Examples:

This section will give some examples of how these tables, along with the associated fields in the Employee record, are used to calculate the state withholding tax amount.

I ‑ Example 1:  CALIFORNIA ‑ MARRIED

The tax table information should be entered as follows (remember that it is the annual table that should always be used):

 1.       Table ID M 2.       Description California - Married 3.       Calculation Method D Directly On Earnings 4.       % of FWT to Deduct .00 5.       Ded for FICA W/H ? N 6.       STD DED % of Grs Pay .000 7.       Adjustment to STD Ded .00 8.       Min STD Ded Amt 1,710.00 9.       Max STD Ded Amt 3,420.00 10. Yearly W/H Allowance 1,000.00 11. Credit per Exemption .00 12. Max Wages for STD Deduction .00 13. Max FWT to Deduct .00

 OVER TAX-AMT PLUS-% 1.   -0- .00 1.00 2.   7,000 70.00 2.00 3.   12,000 174.00 3.00 4.   17,420 330.00 4.00 5.   22,740 593.00 5.00 6.   28,000 806.00 6.00 7.   33,240 1,120.00 7.00 8.   38,440 1,484.00 8.00 9.   43,700 1,905.00 9.00 10. 48,940 2,377.00 10.00 11. 54,160 2,899.00 11.00 12.     0 .00 .00 13.     0 .00 .00 14.     0 .00 .00 15.     0 .00 .00 16.     0 .00 .00

The fields on the Employee record involved with the state withholding tax are:

i) St Table ID

ii) SWT No Exm

SWT \$ Exm (these are just one field)

iii)    St Tax Cr

If the employee is married and his yearly gross income is less than \$11,280.00, enter 99 deductions for the State Tax Number of exemptions, since his income is below the income stated in the Low Income Exemption Table.  This will result in no state withholding tax being taken.

If the employee's yearly salary is above \$11,280.00, enter M for the State Tax Table.  For the State Tax Number of Exemptions, enter the number of additional withholding allowances claimed for itemized deductions on Form DE‑4, W‑4, or W‑4A.

For the State Tax Credit, enter the figure in the Tax Credit Table that corresponds to the number of allowances entered on the DE‑4, W‑4, or W‑4A form.

Whenever the employee submits a new DE‑4, W‑4,or W‑4A form, the number of exemptions and Tax Credit fields must be changed, accordingly.

II ‑ Example 2 ‑ CALIFORNIA

 STATE TAX CODE:  CA  CALIFORNIA 1.       Table ID 1 2.       Description 10% Table 3.       Calculation Method P = Percent of FWT 4.       % of FWT to Deduct .00 5.       Ded for FICA W/H ? N 6.       STD Ded % of Grs Pay .000 7.       Adjustment to STD Ded .00 8.       Min STD Ded Amt .00 9.       Max STD Ded Amt .00 10. Yearly W/H Allowance .00 11. Credit per Exemption .00 12. Max Wages for STD Deduction .00 13. Max FWT to Deduct .00

 OVER TAX-AMT PLUS-% 1.       0 .00 10.00 2.       0 .00 .00 3.       0 .00 .00 4.       0 .00 .00 5.       0 .00 .00 6.       0 .00 .00 7.       0 .00 .00 8.       0 .00 .00 9.       0 .00 .00 10. 0 .00 .00 11. 0 .00 .00 12. 0 .00 .00 13. 0 .00 .00 14. 0 .00 .00 15. 0 .00 .00 16. 0 .00 .00

The employee must elect the 10% or 20% table within five days of employment.  Assuming the employee has elected the 10% table; enter 1 for the State Table code.  Enter 0 for both the State Number of Exemptions and the State Tax Credit.

It is strongly advised that you consult your accountant or state income tax officials to help in deciding which deduction parameters need to be set up in‑order to achieve the correct payroll deductions for each particular state. Some states do not require that a state withholding tax be computed on wages earned, for these states; simply enter a blank for the State Table code, by pressing RETURN.

It may be possible that a state's withholding tax calculation will not fit into the Elliott state tax calculation scheme supplied with this package.  If you wish to operate this package in those states, you may need to have the state withholding tax calculation portion of the Calculate program modified.

Multiple state and city tax codes may be assigned to each employee by using the Employee Tax Code File Maintenance application.

Vacation And Sick Hour Accrual

Vacation and sick hours due to an employee may be accrued on a pay period by pay‑period basis by using the accrual codes defined on Payroll Setup.  Six different codes are provided for vacation accrual and four for sick accrual.  If no code is entered for vacation accrual in Employee File Maintenance, then vacation hours due will not be accrued for the employee and must be entered manually.  Similarly for sick accrual in Employee File Maintenance.  Otherwise, whenever a payroll check for a manual payroll transaction is posted, vacation and sick hours due for the employee will be accrued based on the codes specified for the employee.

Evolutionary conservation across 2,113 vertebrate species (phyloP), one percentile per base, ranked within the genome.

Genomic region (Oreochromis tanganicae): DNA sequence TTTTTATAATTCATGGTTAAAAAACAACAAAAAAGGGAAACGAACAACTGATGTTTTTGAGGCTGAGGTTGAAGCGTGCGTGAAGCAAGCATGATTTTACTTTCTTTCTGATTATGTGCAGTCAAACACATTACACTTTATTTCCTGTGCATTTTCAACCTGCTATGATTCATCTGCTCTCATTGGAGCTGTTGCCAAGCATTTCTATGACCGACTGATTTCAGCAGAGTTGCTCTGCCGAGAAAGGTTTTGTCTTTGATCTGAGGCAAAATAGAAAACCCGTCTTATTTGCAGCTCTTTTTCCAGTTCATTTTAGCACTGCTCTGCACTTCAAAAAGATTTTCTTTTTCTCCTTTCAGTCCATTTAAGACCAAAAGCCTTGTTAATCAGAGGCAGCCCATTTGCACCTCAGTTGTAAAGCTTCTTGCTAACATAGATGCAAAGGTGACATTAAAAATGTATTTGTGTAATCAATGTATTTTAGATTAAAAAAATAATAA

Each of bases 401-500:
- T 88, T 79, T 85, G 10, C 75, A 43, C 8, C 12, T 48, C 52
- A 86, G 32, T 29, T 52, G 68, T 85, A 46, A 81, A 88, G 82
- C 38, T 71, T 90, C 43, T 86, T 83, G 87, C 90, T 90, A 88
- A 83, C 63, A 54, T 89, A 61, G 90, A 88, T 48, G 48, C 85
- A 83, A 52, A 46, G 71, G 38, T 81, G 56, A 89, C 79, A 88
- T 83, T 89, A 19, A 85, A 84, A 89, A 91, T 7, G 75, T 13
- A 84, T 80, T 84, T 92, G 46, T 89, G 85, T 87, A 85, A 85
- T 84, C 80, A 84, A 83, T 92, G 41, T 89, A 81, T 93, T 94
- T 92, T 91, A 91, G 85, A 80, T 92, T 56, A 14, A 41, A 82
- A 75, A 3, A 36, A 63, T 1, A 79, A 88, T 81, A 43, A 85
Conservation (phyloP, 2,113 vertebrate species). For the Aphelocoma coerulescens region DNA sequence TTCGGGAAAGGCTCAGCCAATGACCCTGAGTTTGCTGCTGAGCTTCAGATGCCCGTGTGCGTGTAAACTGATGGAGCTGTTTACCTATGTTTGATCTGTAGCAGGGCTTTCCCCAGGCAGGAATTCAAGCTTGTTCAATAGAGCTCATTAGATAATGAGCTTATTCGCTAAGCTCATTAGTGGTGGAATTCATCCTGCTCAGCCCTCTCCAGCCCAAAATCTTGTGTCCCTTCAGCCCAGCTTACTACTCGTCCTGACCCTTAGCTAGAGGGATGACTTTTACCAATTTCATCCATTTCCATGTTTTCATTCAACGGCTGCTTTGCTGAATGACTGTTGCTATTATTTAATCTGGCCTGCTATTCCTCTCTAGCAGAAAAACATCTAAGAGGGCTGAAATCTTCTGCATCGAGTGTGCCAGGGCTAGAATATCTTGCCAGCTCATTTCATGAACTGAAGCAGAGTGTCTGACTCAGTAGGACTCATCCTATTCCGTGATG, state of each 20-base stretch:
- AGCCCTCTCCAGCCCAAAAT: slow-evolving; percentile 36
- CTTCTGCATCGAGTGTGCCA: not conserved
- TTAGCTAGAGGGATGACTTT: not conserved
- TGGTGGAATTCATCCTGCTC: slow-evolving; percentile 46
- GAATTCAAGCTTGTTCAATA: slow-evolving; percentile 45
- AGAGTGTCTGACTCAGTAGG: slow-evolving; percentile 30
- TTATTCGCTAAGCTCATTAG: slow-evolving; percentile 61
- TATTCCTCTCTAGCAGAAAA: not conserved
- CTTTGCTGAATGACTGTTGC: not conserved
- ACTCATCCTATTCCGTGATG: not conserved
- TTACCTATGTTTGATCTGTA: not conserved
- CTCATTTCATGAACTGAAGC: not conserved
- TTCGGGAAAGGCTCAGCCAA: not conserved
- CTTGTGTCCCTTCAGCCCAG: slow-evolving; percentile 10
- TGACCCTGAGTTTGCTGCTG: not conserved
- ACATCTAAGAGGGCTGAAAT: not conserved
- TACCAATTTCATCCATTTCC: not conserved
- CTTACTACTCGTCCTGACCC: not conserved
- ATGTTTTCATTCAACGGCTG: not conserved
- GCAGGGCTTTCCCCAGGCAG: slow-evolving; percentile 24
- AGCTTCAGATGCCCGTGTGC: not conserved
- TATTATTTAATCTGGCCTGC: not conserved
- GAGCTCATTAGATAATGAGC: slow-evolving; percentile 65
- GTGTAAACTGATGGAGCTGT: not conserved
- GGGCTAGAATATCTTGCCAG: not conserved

It is always a certain number of hours that are accrued, based on hours, days, weeks or months worked, as defined in Payroll Setup.  If the accrual time period is per hours, then the hourly accrual rate will be applied to the total number of regular, overtime, special, vacation, sick and holiday hours reported for the employee for the pay period (no maximum is applied).  If a salaried employee is accrued on this hourly basis, then only hours reported for the employee will be used for accrual.  If a salaried employee is paid his salary for a pay period, then it is automatically considered that his regular hours for the pay period are equal to the regular hours recorded for him on his Employee record.

Any manual payroll transaction with a positive number in the Weeks Worked field of Manual Transaction Processing will be subject to vacation and sick hour accrual, on the same basis as a usual payroll time transaction.

If the accrual time period is per day, the number of hours in a day (recorded in Payroll Setup) will be used in conjunction with the total hours reported (regular, overtime, special, vacation, holiday and sick), entered for the payroll time transaction or manual payroll transaction, to determine the number of days worked, and the accrual rate will be applied to this number of days.

If the accrual time period is per week, then the number of weeks worked entered for the payroll time transaction or manual payroll transaction will be used.  Each advance vacation week paid will be considered as exactly one week, for accrual purposes.

If the accrual time period is per month, then there is a special way that the user must signify that the current pay period is one for which the monthly vacation and sick hours are to be accrued.  In the Calculate Payroll application, the screen on which the user specified the frequencies of permanent deductions/earnings to be taken must contain an M, for monthly, among the frequencies for the current pay period.  Advance vacation weeks will be ignored for this type of accrual.  For a manual payroll transaction, the Number of Weeks Worked field will be used to determine the whole number of months worked to be used as the basis for accrual.